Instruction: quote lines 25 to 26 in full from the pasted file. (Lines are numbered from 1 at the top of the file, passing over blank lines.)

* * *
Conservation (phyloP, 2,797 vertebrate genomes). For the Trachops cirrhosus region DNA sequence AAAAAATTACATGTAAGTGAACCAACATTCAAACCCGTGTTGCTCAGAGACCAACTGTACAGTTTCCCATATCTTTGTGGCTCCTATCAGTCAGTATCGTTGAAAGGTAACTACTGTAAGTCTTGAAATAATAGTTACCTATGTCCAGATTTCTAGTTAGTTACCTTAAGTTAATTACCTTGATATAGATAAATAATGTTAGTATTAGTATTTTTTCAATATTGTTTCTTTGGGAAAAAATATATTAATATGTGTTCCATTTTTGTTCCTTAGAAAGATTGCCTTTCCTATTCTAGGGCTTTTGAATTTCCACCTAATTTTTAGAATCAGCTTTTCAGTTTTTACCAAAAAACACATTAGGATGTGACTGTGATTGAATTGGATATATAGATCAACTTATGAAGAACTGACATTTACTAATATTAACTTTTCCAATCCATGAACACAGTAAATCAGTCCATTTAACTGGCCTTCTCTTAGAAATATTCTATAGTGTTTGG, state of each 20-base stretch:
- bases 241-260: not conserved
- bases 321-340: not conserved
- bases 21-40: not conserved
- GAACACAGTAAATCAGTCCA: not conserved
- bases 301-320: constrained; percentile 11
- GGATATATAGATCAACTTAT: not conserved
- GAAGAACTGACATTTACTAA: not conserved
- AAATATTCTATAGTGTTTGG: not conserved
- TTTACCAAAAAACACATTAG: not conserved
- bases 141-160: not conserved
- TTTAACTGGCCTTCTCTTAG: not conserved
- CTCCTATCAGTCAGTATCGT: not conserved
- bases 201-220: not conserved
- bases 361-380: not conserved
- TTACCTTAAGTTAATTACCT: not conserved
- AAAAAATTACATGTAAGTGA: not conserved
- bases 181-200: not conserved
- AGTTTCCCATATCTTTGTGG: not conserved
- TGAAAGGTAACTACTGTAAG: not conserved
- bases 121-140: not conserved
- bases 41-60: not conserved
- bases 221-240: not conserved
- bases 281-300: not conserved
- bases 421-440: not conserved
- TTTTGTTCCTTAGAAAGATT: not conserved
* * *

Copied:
- bases 421-440: not conserved
- TTTTGTTCCTTAGAAAGATT: not conserved